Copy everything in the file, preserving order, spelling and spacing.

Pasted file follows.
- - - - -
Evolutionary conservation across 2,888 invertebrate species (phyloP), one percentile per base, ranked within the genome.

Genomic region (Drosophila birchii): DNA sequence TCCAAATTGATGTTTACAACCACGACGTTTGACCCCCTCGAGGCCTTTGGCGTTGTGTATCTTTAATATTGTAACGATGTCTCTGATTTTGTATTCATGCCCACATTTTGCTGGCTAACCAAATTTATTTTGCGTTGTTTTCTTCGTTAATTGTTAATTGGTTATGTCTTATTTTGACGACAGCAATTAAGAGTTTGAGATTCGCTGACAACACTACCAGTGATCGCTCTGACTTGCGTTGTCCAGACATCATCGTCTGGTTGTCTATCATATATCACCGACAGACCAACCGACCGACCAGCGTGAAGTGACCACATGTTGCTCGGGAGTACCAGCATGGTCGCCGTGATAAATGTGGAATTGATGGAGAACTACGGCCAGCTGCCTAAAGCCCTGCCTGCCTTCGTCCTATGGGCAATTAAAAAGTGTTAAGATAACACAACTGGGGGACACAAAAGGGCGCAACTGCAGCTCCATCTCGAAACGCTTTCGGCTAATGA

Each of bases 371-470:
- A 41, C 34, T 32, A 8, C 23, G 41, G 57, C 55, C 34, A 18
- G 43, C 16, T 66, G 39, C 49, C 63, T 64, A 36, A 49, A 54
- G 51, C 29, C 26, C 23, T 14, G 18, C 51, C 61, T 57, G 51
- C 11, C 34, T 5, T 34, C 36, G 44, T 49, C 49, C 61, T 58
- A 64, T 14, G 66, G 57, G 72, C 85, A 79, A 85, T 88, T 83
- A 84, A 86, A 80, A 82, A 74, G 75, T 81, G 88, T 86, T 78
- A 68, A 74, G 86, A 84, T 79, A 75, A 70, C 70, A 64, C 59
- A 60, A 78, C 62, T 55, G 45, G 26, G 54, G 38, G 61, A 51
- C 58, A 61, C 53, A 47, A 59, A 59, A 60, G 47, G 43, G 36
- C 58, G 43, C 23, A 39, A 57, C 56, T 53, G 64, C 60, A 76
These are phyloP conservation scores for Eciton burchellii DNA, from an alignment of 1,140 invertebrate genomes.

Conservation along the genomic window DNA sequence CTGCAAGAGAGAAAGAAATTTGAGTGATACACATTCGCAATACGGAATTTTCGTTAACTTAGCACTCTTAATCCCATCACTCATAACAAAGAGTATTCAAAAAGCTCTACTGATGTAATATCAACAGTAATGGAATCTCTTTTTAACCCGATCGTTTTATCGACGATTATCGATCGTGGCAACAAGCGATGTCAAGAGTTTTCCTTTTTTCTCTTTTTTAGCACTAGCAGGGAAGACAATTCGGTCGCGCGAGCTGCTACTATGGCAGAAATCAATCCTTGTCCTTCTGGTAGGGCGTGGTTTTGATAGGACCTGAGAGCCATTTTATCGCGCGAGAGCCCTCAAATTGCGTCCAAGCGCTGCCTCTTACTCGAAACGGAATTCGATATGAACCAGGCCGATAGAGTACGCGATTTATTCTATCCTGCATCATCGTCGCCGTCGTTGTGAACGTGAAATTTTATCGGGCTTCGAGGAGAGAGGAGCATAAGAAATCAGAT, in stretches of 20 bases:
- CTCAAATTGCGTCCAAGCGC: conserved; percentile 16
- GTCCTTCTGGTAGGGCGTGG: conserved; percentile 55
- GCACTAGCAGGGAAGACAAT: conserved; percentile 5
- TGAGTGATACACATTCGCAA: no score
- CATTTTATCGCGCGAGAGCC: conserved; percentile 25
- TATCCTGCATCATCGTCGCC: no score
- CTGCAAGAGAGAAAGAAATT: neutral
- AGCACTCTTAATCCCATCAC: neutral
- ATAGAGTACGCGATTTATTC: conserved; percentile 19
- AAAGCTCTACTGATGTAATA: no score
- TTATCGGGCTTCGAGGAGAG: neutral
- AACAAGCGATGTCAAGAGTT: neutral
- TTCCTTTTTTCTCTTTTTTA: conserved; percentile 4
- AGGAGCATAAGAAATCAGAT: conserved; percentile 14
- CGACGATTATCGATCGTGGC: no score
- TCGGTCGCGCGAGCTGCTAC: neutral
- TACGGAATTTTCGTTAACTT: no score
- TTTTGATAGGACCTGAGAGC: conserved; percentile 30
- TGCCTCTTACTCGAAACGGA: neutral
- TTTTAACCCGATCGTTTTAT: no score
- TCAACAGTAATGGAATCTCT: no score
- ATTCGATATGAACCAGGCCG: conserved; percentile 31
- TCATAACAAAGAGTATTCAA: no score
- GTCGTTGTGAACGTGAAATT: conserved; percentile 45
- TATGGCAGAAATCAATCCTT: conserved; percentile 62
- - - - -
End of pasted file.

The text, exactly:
Evolutionary conservation across 2,888 invertebrate species (phyloP), one percentile per base, ranked within the genome.

Genomic region (Drosophila birchii): DNA sequence TCCAAATTGATGTTTACAACCACGACGTTTGACCCCCTCGAGGCCTTTGGCGTTGTGTATCTTTAATATTGTAACGATGTCTCTGATTTTGTATTCATGCCCACATTTTGCTGGCTAACCAAATTTATTTTGCGTTGTTTTCTTCGTTAATTGTTAATTGGTTATGTCTTATTTTGACGACAGCAATTAAGAGTTTGAGATTCGCTGACAACACTACCAGTGATCGCTCTGACTTGCGTTGTCCAGACATCATCGTCTGGTTGTCTATCATATATCACCGACAGACCAACCGACCGACCAGCGTGAAGTGACCACATGTTGCTCGGGAGTACCAGCATGGTCGCCGTGATAAATGTGGAATTGATGGAGAACTACGGCCAGCTGCCTAAAGCCCTGCCTGCCTTCGTCCTATGGGCAATTAAAAAGTGTTAAGATAACACAACTGGGGGACACAAAAGGGCGCAACTGCAGCTCCATCTCGAAACGCTTTCGGCTAATGA

Each of bases 371-470:
- A 41, C 34, T 32, A 8, C 23, G 41, G 57, C 55, C 34, A 18
- G 43, C 16, T 66, G 39, C 49, C 63, T 64, A 36, A 49, A 54
- G 51, C 29, C 26, C 23, T 14, G 18, C 51, C 61, T 57, G 51
- C 11, C 34, T 5, T 34, C 36, G 44, T 49, C 49, C 61, T 58
- A 64, T 14, G 66, G 57, G 72, C 85, A 79, A 85, T 88, T 83
- A 84, A 86, A 80, A 82, A 74, G 75, T 81, G 88, T 86, T 78
- A 68, A 74, G 86, A 84, T 79, A 75, A 70, C 70, A 64, C 59
- A 60, A 78, C 62, T 55, G 45, G 26, G 54, G 38, G 61, A 51
- C 58, A 61, C 53, A 47, A 59, A 59, A 60, G 47, G 43, G 36
- C 58, G 43, C 23, A 39, A 57, C 56, T 53, G 64, C 60, A 76
These are phyloP conservation scores for Eciton burchellii DNA, from an alignment of 1,140 invertebrate genomes.

Conservation along the genomic window DNA sequence CTGCAAGAGAGAAAGAAATTTGAGTGATACACATTCGCAATACGGAATTTTCGTTAACTTAGCACTCTTAATCCCATCACTCATAACAAAGAGTATTCAAAAAGCTCTACTGATGTAATATCAACAGTAATGGAATCTCTTTTTAACCCGATCGTTTTATCGACGATTATCGATCGTGGCAACAAGCGATGTCAAGAGTTTTCCTTTTTTCTCTTTTTTAGCACTAGCAGGGAAGACAATTCGGTCGCGCGAGCTGCTACTATGGCAGAAATCAATCCTTGTCCTTCTGGTAGGGCGTGGTTTTGATAGGACCTGAGAGCCATTTTATCGCGCGAGAGCCCTCAAATTGCGTCCAAGCGCTGCCTCTTACTCGAAACGGAATTCGATATGAACCAGGCCGATAGAGTACGCGATTTATTCTATCCTGCATCATCGTCGCCGTCGTTGTGAACGTGAAATTTTATCGGGCTTCGAGGAGAGAGGAGCATAAGAAATCAGAT, in stretches of 20 bases:
- CTCAAATTGCGTCCAAGCGC: conserved; percentile 16
- GTCCTTCTGGTAGGGCGTGG: conserved; percentile 55
- GCACTAGCAGGGAAGACAAT: conserved; percentile 5
- TGAGTGATACACATTCGCAA: no score
- CATTTTATCGCGCGAGAGCC: conserved; percentile 25
- TATCCTGCATCATCGTCGCC: no score
- CTGCAAGAGAGAAAGAAATT: neutral
- AGCACTCTTAATCCCATCAC: neutral
- ATAGAGTACGCGATTTATTC: conserved; percentile 19
- AAAGCTCTACTGATGTAATA: no score
- TTATCGGGCTTCGAGGAGAG: neutral
- AACAAGCGATGTCAAGAGTT: neutral
- TTCCTTTTTTCTCTTTTTTA: conserved; percentile 4
- AGGAGCATAAGAAATCAGAT: conserved; percentile 14
- CGACGATTATCGATCGTGGC: no score
- TCGGTCGCGCGAGCTGCTAC: neutral
- TACGGAATTTTCGTTAACTT: no score
- TTTTGATAGGACCTGAGAGC: conserved; percentile 30
- TGCCTCTTACTCGAAACGGA: neutral
- TTTTAACCCGATCGTTTTAT: no score
- TCAACAGTAATGGAATCTCT: no score
- ATTCGATATGAACCAGGCCG: conserved; percentile 31
- TCATAACAAAGAGTATTCAA: no score
- GTCGTTGTGAACGTGAAATT: conserved; percentile 45
- TATGGCAGAAATCAATCCTT: conserved; percentile 62